On the 8th September I was very grateful to have the opportunity to speak at my local security/hacker conference DC151 in Leeds.
In the talk I lamented my lack of drive in pursuing purely technical content any more (there’s plenty of that in my old blog) instead reflecting my current career arc and giving a talk on “boring management stuff”, as I prefaced.
Of course, I don’t think it’s boring or particularly constrained to management stuff, but that was the first layer of my subterfuge and was reflected back in the organiser’s comment that DC151 hadn’t seen a talk like this before.
So anyway, this is a brief outline of my talk. Well, of my point, really, which is actually pretty simple, all told.
The most succint summary of what I was saying has since come from the co-organiser of DC151, Glenn:
We need to stop being the smartest in the room and start being the most helpful in the room.— Glenn Pegden - ☎️📟💾 Ⓗằ⒞𝓴𝗘ṝ (@GlennPegden) September 12, 2021
And that really is the main point that I wanted to get across.
As an industry we’re obsessed with being smart. And that’s ok - good even, in the right context. We love our rockstars as much as the next group. But there’s a whole subsection of our industry that has adopted a slightly worse interpretation of that wherein it’s not enough to be smart, we have to be the Smartest Person In The Room.
But if you think back to all of the Smartest People In The Room that you’ve ever had to work with, unless they’ve made this realisation, I expect you’ll also, as I do, remember them as smart and angry.
Because they’ve done the research. They’ve put the work in. They’re smart and they’re right. But they’re not getting their own way.
What’s left to do?
Frustratingly, from that point of view, that’s only the beginning.
Everything that you want to achieve hinges on your ability to convince other human beings of your point of view. To trade positions with them so that you each compromise what’s happening in the right context so that you can get what you need and they can get what they need.
It’s really obvious when written down or said out loud. But remains elusive to some InfoSec professionals to this day, in my experience.
What is all too easy to forget is that we’re the tail, not the dog. Most businesses don’t exist to do Perfect Security, if there were such a thing. Given infinite resources and infinite time I’m sure we could endlessly iterate on what we’re designing and saying such that it improves, but in the meantime back in the real world we’ve got a requirement to make money. And InfoSec doesn’t make money.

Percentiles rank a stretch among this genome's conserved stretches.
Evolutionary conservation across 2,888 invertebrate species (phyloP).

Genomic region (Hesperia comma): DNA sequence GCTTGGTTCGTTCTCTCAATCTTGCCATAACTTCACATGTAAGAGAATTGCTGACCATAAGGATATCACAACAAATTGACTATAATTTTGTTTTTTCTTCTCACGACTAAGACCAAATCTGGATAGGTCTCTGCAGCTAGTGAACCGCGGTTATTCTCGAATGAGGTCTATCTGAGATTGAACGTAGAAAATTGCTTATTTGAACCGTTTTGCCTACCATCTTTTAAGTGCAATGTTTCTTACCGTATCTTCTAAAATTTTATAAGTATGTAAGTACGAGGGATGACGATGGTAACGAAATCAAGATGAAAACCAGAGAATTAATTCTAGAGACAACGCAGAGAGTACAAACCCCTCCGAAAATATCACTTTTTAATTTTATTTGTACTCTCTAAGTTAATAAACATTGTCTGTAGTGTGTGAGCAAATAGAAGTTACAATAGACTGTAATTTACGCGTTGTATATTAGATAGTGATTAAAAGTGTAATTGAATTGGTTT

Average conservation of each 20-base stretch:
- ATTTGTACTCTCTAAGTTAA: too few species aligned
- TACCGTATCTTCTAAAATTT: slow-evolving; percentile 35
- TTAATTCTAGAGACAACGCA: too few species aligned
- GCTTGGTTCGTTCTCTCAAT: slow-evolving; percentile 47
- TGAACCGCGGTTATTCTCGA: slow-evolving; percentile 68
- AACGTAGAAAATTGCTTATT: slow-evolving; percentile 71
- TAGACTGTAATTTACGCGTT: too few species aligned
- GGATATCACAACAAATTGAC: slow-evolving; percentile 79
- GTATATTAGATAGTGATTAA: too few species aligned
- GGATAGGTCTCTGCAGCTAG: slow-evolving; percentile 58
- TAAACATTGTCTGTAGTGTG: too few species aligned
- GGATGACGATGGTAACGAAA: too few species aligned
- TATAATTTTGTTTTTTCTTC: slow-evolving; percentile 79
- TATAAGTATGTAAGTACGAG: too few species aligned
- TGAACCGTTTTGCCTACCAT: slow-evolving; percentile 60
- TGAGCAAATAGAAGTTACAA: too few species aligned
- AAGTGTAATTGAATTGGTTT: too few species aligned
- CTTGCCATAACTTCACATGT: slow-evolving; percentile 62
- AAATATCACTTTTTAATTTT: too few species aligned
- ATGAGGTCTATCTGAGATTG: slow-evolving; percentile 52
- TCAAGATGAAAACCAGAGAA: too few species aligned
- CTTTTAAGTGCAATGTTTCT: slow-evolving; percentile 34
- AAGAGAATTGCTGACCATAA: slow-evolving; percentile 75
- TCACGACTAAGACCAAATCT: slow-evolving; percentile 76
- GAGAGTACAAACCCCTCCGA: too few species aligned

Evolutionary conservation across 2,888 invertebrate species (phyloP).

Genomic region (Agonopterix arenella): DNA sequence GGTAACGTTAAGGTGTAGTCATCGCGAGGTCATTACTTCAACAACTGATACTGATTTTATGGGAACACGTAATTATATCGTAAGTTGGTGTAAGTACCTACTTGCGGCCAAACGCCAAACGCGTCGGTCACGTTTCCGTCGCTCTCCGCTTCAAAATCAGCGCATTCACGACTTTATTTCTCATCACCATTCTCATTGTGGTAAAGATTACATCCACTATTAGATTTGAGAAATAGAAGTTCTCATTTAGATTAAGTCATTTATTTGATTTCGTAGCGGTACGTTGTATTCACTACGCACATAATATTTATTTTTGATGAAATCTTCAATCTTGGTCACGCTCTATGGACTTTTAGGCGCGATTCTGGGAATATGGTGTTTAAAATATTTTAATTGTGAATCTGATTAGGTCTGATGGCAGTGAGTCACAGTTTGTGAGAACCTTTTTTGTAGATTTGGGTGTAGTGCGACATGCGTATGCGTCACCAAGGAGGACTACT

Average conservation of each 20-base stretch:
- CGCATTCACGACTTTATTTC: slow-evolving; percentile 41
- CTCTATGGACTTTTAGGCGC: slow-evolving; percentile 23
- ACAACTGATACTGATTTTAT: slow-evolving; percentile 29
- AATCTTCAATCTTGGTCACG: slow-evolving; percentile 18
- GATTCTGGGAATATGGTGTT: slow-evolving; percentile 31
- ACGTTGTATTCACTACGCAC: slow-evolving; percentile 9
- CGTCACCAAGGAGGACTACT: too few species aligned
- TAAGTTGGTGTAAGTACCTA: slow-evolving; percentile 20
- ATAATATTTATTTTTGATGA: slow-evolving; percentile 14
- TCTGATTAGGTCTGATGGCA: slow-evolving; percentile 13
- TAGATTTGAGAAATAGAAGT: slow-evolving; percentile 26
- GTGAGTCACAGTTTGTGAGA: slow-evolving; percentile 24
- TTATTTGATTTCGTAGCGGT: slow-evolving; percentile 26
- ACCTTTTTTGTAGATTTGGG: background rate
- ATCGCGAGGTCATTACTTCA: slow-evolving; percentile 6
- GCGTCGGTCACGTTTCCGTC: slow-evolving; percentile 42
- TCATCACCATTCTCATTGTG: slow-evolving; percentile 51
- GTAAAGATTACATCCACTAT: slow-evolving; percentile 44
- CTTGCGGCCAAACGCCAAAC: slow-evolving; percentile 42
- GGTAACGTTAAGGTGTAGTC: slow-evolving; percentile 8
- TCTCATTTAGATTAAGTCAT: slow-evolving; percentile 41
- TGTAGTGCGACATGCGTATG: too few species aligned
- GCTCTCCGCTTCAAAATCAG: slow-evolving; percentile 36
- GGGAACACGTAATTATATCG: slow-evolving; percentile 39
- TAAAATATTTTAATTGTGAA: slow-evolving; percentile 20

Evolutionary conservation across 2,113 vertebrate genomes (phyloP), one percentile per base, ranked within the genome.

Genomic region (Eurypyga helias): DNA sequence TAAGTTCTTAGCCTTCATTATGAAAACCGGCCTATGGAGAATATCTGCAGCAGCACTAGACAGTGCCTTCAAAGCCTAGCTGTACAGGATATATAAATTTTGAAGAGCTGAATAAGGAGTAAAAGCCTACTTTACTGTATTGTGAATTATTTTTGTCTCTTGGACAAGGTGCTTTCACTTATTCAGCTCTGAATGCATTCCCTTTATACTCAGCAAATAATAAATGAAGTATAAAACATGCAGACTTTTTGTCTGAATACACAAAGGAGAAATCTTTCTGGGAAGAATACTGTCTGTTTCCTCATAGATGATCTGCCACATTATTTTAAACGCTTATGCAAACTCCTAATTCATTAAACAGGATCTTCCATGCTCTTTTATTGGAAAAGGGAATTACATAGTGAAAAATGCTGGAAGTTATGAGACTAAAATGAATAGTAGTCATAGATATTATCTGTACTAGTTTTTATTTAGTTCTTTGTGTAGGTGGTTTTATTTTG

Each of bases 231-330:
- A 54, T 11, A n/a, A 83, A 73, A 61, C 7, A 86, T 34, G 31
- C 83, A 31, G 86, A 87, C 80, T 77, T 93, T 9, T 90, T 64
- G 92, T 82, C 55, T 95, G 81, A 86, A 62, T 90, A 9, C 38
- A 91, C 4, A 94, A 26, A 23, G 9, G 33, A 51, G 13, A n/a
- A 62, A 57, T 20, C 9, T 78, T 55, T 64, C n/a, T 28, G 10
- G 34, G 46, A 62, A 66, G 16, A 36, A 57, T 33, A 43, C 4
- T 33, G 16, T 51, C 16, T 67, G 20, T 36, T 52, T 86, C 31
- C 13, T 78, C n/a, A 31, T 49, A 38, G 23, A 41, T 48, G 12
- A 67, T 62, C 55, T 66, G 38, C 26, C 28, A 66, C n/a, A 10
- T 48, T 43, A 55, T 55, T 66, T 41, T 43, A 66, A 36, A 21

And herein lies the rub. How to get your own way in InfoSec relies on a simple economic truth: is it cheaper to do what I say, or is it more expensive?
And if you fall on the wrong side of that then you’re almost never going to get your own way.
So how exactly do you make a non-revenue generating business area like InfoSec not cost money get its own way?
This is where I revealed my final subterfuge for the DC151 crowd - not only was this a boring management talk, this was also a boring Security Architecture talk!
At Sky Betting & Gaming we’ve weaponised compliance and used it in what I like to refer to as “selective relieving of friction” - we introduced a very stripped down version of a very old idea - patterns - and made them work for our audience.
The top part of the document tells an engineer what tech and processes can be used to solve a known problem with a given context. Let’s say “Authentication”, as an example. It explains (pictorally and in text) what the solution needs to basically look like, what technology and processes are acceptable in its implementation, and what trade-offs need to be considered.
All good. Pretty standard.
But the coup de grâce is the second page. That’s where we pre-assess (and therefore effectively pre-approve) our pattern against the relevant compliance standards that are in place across our business.
And since compliance is a local issue, it boils down to this:
“Do it our way, and it’s free. Do it your own way and demonstrating compliance is your problem”
We’ve tipped the balance of the scales in terms of cost. It’s a known cost to implement this pattern since it’s just tech and processes. But if you build it yourself then not only do you have to come up with a solution you also need to go to the trouble of checking it’s compliant.
All of a sudden, solving problems in the way we’ve selected becomes economically viable compared to the other options.
So we achieve the double whammy - we’re smart, and right, but we’re also helpful and cheaper.